Here’s Looking at You

Social Media has undeniably changed us both individually and as a society by providing a platform for exploitation. Music sensations blossom out of YouTube posts (Justin Bieber) or MySpace homepages (Lily Allen).

Beyond the world of celebrity, social media also provides a collective space with democratizing potential. In their work, New Media and Internet Activism: From the ‘Battle of Seattle’ to Blogging, Richard Kahn and Douglas Kellner note how social media can be utilized by a diverse spectrum of people to construct new social and political relations and to further educate and inform others. For example, Iranian Pro-Feminist Blogs demonstrate just how effective social media can be in a feminist society when one is socially restricted by their body and culture.

Whether or not you consider yourself to be an exhibitionist, you are socially “off the radar” if not a member of social media society. This “spectrum of people”, although diversified, is still flawed considering the privilege that comes with social media. Not only are capable computers a privilege but so is the time and education one must have to connect through social media. Although this digital platform can serve as a form of escapism form the female body and social restrictions, it can further isolate women from society if they lack the resources to connect.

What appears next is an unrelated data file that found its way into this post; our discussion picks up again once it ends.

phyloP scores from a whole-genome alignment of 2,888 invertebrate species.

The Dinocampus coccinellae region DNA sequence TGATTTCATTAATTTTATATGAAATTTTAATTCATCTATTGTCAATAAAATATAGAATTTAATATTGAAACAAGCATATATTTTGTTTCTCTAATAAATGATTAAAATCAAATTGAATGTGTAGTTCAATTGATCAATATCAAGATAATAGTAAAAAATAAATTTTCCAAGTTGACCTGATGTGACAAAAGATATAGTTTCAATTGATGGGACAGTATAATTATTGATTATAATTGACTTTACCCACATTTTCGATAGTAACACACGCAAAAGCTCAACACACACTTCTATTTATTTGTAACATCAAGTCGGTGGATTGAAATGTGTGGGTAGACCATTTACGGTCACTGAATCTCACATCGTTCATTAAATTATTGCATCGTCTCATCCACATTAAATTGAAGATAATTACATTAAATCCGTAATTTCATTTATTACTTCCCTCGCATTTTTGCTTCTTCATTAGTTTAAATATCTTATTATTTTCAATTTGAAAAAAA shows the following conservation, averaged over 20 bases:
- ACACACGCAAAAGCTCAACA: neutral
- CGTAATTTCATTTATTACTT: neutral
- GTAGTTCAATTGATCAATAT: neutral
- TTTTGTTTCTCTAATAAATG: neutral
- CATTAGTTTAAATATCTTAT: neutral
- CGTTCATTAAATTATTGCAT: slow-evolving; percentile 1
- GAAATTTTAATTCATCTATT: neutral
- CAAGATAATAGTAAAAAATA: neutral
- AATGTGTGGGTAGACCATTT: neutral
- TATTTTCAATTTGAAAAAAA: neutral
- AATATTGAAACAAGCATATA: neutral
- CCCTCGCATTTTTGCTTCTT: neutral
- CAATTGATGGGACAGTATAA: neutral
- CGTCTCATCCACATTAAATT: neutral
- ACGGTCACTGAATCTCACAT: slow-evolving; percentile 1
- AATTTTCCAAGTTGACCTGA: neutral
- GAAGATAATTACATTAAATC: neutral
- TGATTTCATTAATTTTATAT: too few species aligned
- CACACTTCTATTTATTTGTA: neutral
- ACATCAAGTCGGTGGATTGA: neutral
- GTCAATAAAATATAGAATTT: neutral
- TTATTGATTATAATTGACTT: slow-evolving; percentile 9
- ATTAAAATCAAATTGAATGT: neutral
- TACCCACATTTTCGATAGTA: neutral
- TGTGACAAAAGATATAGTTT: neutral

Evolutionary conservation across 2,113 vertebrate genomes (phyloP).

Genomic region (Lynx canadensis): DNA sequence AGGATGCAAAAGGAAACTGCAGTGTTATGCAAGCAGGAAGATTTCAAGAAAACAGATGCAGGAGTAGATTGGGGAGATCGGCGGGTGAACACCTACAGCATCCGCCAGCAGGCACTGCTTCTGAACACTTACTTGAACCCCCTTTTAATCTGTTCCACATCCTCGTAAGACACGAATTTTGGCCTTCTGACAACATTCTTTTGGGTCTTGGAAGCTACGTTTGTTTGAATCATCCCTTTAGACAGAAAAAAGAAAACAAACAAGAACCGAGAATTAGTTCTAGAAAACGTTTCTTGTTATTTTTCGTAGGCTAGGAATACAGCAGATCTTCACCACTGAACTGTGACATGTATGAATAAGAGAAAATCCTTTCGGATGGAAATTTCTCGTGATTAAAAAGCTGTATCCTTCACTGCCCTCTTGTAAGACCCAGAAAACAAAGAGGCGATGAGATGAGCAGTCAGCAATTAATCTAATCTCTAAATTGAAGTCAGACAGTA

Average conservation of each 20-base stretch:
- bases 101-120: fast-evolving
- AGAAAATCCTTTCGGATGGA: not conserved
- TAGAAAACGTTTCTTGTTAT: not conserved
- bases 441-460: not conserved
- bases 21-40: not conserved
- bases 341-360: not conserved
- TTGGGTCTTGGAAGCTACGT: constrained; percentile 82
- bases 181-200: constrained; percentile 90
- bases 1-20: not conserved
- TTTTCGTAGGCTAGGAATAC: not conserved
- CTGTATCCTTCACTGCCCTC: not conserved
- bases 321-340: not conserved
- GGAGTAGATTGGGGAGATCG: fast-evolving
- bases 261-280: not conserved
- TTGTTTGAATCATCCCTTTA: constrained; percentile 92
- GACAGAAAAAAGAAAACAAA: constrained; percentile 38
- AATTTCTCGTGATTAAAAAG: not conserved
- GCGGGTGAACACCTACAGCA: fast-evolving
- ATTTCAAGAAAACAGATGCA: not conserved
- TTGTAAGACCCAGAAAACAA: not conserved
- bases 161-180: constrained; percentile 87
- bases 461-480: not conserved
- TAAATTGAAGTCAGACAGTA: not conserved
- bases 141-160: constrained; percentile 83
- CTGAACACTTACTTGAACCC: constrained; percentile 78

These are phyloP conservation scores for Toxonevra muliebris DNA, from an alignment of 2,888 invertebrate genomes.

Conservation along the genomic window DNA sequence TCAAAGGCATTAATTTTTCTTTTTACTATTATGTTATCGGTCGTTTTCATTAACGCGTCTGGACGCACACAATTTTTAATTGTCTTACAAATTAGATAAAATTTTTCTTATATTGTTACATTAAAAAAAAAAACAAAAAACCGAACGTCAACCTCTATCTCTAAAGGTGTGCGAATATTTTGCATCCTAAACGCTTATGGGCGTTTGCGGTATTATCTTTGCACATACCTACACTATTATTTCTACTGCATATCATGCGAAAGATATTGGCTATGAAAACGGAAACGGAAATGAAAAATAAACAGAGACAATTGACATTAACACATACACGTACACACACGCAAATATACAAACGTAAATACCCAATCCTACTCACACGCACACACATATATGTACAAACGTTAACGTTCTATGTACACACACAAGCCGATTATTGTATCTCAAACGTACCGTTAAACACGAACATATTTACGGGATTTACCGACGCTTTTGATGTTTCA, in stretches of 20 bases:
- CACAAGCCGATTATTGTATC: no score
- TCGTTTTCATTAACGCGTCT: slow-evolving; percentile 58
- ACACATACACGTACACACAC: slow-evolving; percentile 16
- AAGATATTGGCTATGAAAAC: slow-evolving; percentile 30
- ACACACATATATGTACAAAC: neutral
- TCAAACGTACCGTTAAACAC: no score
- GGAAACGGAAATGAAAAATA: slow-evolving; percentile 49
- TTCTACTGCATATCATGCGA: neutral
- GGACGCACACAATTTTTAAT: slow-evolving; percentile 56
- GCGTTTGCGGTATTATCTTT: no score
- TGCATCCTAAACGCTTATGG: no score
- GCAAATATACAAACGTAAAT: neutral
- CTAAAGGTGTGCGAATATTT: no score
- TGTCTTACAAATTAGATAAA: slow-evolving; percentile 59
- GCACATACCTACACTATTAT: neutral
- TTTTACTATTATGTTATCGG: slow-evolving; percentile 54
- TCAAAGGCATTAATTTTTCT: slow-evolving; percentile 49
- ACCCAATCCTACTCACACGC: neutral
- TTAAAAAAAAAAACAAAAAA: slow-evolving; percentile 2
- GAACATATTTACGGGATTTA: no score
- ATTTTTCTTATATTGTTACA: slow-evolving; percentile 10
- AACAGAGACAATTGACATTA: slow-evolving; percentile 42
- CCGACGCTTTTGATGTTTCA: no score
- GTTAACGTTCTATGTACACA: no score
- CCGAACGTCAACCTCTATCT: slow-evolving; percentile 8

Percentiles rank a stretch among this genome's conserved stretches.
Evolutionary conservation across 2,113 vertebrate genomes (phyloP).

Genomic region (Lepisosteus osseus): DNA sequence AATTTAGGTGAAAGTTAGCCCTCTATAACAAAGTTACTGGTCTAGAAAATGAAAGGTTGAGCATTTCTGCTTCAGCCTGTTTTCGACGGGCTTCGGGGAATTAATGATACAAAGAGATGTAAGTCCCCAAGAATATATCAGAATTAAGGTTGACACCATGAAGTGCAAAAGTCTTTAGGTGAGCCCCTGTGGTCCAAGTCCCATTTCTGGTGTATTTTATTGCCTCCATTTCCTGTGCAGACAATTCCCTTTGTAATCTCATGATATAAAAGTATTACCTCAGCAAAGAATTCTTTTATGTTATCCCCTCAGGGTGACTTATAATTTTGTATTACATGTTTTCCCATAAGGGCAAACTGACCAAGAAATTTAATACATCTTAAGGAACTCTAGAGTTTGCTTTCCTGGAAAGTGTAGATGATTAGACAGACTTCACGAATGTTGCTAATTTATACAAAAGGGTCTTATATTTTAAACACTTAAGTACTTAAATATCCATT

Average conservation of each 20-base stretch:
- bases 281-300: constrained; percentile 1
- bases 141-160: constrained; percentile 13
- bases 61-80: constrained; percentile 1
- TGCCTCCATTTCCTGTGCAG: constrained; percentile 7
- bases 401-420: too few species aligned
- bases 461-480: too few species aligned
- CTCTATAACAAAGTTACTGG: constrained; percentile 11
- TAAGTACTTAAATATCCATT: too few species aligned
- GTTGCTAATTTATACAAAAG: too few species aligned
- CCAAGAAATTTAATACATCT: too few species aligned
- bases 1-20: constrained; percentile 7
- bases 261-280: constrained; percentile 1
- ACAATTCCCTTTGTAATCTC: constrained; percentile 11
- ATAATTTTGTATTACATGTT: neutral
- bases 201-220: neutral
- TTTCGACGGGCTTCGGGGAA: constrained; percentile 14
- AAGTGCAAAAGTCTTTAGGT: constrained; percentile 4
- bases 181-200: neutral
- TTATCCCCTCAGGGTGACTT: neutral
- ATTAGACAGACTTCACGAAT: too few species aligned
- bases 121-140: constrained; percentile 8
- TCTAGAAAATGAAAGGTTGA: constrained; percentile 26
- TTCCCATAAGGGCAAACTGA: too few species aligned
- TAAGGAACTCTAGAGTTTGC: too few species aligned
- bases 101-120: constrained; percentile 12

Social media is so intertwined with embodiment and visual media that we must ask whether or not we want to escape our bodies online when so much of social media culture condones exploitation. But this exploitation can have potential harmful secondary social ramifications. Think back to Rebecca Black’s “Friday” music video on YouTube.

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The extremities to which we release our personal selves through social media allows us to be at the control of everybody by everybody. Within this digital framework we are monitored by the omniopticon which, according to Nathan Jurgenson in Surveillance and Society, is “a democratization of the gaze that has come into reality with the rise of social network sites” (Jurgenson 377). Jurgenson is noting the power of surveillance witnessed in the documentary We Live in Public about the life of internet mogul Josh Harris and his how he used social media surveillance to tamper with the human condition. Harris offered free food, lodging, drink, fun (etc.) to subjects interested in partaking in his bunker experiment, but stated that the footage was his – “that we own.”

So who “owns” us in the world of social media? In their work Surveillance Creep in the Genetic Age, authors Dorothy Nelkin and Lori Andrews conceptualize the harmful effects of DNA banking and surveillance within the military. One can easily make the connection between this DNA surveillance and the surveillance of our online identities. Photos uploaded onto Facebook, are essentially owned by Facebook. Where are all those Twitter posts stored? Credit card numbers?

Can we really escape our bodies (or our mistakes) when every personal update is broadcasted and stored? Or are we reaching an age where the digital self and the physical self are so intimately intertwined that they are one in the same?